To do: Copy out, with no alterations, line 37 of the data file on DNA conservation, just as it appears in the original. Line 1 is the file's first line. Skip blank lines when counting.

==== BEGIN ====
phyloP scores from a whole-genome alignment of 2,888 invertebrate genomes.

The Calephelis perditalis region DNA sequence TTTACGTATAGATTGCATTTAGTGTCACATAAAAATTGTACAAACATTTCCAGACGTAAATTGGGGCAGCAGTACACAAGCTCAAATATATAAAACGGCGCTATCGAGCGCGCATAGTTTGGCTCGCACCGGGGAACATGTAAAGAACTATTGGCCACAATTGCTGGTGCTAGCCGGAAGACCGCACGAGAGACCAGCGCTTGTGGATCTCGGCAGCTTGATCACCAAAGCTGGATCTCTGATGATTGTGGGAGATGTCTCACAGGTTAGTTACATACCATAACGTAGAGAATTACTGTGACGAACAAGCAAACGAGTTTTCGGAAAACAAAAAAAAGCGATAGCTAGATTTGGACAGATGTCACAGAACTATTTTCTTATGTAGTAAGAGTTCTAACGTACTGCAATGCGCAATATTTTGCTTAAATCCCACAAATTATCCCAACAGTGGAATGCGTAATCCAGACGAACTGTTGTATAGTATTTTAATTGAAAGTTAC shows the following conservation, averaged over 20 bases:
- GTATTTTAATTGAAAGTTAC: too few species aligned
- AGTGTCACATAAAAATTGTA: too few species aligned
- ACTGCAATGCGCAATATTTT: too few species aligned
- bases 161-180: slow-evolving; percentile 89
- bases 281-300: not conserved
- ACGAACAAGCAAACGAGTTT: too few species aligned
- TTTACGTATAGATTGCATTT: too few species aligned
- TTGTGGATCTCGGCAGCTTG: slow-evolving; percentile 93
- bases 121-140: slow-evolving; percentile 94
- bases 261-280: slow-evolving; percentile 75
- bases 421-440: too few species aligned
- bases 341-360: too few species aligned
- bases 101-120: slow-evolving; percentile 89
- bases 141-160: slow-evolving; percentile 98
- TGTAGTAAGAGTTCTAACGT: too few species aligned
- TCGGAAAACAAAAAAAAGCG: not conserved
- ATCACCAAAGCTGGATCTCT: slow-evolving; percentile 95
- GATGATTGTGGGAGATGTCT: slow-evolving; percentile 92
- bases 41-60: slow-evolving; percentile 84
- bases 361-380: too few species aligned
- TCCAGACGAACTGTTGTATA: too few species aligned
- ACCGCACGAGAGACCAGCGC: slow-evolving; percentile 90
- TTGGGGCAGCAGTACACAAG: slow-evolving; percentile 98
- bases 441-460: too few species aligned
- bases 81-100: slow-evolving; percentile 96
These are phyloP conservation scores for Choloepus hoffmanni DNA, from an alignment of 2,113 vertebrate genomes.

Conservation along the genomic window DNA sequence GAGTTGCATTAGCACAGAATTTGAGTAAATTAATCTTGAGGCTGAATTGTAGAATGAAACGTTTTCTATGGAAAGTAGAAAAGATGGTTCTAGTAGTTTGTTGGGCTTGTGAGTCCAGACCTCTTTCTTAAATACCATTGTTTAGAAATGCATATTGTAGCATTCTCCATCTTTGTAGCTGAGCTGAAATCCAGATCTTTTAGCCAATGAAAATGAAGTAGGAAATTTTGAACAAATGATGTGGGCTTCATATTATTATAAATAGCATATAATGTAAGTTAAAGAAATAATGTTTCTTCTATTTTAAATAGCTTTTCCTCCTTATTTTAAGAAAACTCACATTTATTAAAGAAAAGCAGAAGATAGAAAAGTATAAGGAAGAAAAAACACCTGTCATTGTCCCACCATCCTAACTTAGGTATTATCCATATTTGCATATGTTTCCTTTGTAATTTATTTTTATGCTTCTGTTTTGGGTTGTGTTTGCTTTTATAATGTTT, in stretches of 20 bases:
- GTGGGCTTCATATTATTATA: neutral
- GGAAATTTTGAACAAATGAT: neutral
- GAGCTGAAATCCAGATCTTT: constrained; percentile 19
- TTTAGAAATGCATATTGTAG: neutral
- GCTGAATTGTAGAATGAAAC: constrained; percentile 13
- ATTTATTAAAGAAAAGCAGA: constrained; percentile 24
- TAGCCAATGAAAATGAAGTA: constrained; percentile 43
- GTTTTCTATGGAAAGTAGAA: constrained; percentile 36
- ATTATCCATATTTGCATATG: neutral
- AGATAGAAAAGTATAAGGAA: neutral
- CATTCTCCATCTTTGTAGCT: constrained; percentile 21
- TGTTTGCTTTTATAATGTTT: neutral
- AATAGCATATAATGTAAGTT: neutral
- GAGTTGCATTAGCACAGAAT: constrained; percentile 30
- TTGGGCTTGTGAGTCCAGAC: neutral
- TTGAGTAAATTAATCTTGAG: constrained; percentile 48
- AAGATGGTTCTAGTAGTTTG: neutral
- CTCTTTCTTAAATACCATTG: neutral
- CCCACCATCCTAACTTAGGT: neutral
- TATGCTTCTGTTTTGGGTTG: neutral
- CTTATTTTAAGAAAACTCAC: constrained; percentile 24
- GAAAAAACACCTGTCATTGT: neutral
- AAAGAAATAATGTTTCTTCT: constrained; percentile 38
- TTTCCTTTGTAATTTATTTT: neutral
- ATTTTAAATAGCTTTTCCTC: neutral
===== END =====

- GTTTTCTATGGAAAGTAGAA: constrained; percentile 36